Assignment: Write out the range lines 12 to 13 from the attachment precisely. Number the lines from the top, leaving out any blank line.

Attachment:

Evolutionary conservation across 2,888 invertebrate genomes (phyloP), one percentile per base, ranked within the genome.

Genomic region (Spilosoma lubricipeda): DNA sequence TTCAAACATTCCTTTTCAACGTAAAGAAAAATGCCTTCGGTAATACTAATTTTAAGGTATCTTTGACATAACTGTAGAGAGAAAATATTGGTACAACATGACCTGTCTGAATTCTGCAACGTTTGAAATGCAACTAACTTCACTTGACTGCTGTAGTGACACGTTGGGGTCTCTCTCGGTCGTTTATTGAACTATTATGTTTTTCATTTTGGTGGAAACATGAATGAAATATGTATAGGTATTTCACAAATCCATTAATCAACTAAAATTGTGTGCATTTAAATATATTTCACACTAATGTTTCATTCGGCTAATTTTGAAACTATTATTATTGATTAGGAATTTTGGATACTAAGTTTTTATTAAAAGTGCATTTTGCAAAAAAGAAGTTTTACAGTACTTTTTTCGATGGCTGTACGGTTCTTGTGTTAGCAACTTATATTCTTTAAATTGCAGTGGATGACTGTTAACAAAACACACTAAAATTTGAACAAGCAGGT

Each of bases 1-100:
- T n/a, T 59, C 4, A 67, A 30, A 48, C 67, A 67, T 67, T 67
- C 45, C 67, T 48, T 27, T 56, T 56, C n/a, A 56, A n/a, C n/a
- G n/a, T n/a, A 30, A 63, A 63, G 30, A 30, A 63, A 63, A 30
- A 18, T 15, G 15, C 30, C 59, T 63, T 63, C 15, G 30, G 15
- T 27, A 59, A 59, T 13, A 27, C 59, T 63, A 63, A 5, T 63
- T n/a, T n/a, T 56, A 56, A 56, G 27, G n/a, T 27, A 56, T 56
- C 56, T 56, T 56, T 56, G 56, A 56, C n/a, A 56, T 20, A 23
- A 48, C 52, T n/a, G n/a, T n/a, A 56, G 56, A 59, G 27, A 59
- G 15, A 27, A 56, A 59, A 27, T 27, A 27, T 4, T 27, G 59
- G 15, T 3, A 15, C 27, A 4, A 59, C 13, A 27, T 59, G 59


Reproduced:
- G 15, A 27, A 56, A 59, A 27, T 27, A 27, T 4, T 27, G 59
- G 15, T 3, A 15, C 27, A 4, A 59, C 13, A 27, T 59, G 59